Here’s a fresh joke from my new Twitter:
“Hey, guys, two countries in Eastern Europe invaded another country and are genociding it away.”
“Ah, OK, let’s give them the Nobel Peace Prize.”
“OK, I’m confused, which one are we giving the Nobel?”
“Let’s just give it to all of them, and they can sort it out among themselves.”
Now Twitter banned me completely although I haven’t had a chance to post or comment anything else.
I’ve had to start a new account because I can no longer even read the feed in my previous two accounts.
It’s ok, I was kind of getting tired of my old feed anyway. But it’s interesting how Twitter gets its billions of accounts. They simply lock people out, forcing them to start new accounts which improves the numbers.
I need Twitter to follow the news, so I don’t care about follower numbers. But for people who are trying to build a group, this must be very annoying.
“You have turned the poor into a business opportunity,” says Miguel, a character in this novel, to his left-wing brother. “Before you took control of Venezuela, our country had many problems but at least we could talk about them. And now you have lost all capacity to criticize what’s going on. You have turned completely blind.”
As Miguel correctly observes, political extremists are impervious to reason because membership in their tribe requires that you blind yourself to obvious things. Venezuela in Barrera Tyszka’s novel (and even moreso in reality) is an absolute mess. But the faithful admirers of Chavismo and of the even more vicious Cuban socialism will not be persuaded by any arguments and will not see any evidence. As the famous Soviet slogan went, “Marxism is omnipotent because it’s true.” And how do you know it’s omnipotent? Because it’s true. And how do you know it’s true? Because it’s omnipotent.
The novel talks about the illness and death of Hugo Chávez and the ridiculous amount of secrecy that surrounded the dictator’s last months. Chávez was such a wounded macho that he couldn’t accept being sick. In January of 2012, after his diagnosis of cancer was made public, he gave a speech that lasted 9 hours 28 minutes with no breaks. He was convinced that his illness was caused by the evil Yankees who infected him but that he would live forever because the world needed him.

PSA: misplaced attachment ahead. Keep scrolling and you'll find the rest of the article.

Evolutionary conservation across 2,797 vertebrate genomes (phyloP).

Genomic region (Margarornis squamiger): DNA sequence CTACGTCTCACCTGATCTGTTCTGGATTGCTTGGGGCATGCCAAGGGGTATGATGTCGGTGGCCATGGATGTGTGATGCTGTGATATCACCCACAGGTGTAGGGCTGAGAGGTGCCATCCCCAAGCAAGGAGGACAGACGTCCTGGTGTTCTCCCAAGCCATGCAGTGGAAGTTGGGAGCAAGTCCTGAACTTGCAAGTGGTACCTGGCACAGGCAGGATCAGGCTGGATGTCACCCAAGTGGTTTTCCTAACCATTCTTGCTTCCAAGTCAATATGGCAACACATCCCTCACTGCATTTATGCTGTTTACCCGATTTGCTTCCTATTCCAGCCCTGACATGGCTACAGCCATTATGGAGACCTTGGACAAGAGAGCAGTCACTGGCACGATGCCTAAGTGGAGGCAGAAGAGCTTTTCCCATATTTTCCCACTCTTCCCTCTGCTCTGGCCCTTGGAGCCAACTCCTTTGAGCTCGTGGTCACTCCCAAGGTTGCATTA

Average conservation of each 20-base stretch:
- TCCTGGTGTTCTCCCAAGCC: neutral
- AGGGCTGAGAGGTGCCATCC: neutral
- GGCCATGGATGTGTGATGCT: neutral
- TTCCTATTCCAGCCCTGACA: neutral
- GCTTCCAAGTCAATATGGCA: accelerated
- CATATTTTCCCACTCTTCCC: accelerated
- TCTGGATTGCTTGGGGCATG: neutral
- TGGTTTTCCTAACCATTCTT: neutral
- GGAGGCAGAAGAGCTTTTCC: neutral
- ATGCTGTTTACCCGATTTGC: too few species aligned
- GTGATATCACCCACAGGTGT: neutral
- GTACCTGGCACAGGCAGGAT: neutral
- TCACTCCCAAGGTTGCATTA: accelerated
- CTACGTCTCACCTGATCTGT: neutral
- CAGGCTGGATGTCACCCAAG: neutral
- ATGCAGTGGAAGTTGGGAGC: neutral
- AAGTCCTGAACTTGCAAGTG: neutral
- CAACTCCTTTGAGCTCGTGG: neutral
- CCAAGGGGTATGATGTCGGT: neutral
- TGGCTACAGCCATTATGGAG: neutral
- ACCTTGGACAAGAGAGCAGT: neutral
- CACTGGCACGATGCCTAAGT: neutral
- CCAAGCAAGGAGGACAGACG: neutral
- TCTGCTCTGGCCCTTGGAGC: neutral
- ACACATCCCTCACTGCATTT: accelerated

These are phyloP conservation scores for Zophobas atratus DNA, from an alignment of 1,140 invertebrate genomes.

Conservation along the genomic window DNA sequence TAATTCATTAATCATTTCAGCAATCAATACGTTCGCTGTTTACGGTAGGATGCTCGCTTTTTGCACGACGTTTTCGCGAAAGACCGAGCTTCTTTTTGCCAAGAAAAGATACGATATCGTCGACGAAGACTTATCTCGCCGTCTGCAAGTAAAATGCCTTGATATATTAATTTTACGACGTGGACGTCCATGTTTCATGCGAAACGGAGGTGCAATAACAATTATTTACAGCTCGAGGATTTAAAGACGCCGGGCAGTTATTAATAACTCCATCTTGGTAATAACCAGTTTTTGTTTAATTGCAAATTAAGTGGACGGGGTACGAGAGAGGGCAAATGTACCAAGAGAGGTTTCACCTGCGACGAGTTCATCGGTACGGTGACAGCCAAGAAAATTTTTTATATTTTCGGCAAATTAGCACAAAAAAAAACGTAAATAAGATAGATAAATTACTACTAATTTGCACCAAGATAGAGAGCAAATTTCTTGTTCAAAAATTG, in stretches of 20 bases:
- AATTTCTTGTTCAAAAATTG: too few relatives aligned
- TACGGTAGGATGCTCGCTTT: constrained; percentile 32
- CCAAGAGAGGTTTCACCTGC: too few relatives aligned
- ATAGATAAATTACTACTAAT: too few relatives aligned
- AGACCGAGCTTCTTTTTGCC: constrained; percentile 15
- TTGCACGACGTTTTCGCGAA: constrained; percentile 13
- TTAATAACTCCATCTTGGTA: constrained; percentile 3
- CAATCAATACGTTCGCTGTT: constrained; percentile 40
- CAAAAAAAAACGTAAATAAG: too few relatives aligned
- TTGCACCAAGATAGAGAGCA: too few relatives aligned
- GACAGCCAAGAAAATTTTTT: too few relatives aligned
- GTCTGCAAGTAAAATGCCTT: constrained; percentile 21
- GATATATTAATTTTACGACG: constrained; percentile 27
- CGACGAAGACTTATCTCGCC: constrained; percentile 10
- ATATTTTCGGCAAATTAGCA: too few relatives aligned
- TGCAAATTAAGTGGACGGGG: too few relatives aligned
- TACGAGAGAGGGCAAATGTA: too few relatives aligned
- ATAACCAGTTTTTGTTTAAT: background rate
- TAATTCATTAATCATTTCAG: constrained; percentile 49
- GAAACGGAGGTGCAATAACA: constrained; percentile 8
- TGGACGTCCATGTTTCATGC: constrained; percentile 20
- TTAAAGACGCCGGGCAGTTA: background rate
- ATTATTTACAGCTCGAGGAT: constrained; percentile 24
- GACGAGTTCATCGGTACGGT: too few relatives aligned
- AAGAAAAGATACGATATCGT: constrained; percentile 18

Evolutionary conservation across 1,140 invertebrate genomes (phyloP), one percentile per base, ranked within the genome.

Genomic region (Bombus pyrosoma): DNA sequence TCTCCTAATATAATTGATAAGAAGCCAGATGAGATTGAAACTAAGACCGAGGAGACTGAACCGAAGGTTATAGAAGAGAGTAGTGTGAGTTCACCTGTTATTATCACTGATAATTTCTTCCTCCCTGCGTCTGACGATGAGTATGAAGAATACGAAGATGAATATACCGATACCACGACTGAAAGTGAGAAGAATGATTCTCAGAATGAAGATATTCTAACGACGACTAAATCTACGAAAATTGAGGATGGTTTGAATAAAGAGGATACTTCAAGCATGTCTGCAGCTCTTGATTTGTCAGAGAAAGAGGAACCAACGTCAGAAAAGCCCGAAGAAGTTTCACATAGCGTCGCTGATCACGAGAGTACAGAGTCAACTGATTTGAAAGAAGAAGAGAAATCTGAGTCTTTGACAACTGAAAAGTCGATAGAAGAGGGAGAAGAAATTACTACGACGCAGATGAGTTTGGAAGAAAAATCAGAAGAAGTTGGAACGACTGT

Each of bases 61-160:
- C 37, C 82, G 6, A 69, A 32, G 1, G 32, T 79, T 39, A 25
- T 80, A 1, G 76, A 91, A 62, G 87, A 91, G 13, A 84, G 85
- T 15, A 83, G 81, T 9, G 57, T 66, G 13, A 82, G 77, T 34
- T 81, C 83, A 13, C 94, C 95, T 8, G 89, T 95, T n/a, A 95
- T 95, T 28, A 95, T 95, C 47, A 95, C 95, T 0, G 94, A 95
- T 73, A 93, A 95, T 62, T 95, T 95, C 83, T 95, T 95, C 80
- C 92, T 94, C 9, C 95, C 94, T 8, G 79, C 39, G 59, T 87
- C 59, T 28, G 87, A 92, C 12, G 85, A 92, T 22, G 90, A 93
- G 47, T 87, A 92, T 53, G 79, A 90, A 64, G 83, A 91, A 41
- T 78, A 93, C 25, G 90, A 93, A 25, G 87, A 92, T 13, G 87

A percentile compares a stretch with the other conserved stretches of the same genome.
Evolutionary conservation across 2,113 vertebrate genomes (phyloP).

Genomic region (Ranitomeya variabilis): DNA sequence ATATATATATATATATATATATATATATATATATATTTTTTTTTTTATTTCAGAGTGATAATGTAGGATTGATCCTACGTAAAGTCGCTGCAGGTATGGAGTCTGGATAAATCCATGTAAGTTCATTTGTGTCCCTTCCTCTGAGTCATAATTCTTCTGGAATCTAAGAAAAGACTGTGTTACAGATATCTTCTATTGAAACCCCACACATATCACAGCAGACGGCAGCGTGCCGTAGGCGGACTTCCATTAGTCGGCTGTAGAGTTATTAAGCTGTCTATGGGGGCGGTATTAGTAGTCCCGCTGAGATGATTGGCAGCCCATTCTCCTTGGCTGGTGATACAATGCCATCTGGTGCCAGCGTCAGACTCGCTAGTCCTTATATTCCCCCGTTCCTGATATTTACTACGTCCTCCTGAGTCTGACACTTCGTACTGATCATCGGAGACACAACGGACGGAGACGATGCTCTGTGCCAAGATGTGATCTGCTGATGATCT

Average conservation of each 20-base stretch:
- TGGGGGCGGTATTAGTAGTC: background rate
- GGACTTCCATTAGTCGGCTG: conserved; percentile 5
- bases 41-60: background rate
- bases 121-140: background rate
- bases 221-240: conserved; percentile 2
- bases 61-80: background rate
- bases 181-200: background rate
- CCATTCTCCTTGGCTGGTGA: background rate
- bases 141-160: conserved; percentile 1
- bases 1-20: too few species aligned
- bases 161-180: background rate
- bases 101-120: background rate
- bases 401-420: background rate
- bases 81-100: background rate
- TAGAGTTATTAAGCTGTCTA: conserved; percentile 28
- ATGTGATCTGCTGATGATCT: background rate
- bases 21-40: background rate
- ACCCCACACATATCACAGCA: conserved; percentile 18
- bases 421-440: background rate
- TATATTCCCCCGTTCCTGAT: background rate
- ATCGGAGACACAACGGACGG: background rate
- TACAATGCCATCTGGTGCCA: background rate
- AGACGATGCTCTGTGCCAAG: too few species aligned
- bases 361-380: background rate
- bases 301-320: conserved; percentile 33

Like many dictators, Chávez believed that reality was created by his words. He agreed completely that “In the beginning was the Word, and the Word was with God, and the Word was God” with the caveat that God was Hugo Chávez.
In the end, what killed Chávez were his own lies. He believed that Cuba had the best medicine in the world when in reality Cuba was at least 3 decades behind the civilized world. He refused the possibility of treatment in a good hospital in Brazil and stuck with his Cuban treatment. There’s poetic justice in that but there’s no justice of any kind for the Venezuelans who are still suffering in Chavez’s socialist hell.
On Twitter I came across a group of Russians discussing which part of Ukraine Russia needs to hit with a nuclear strike first.
“Why don’t you hit yourselves over the head instead?” I replied. “Maybe that will make you smarter.”
Guess who was banned by Twitter for “promoting violence against a group” in this exchange? Yes, it was me. The Russians in question are still tweeting up a storm on the same subject.
I will never stop being surprised at the Nobel Prize going to writers I never heard about.
I don’t think it’s humanly possible to read more than I do. I browse new and notable books daily because it’s how I have fun. And I never heard this writer’s name.
If you want to go with France, the country does have a great writer with global name recognition. It’s Michel Houellebecq. Awarding the prize to anybody else from France is simply bizarre.
The Peace Nobel I don’t even want to discuss because it’s simply stupid.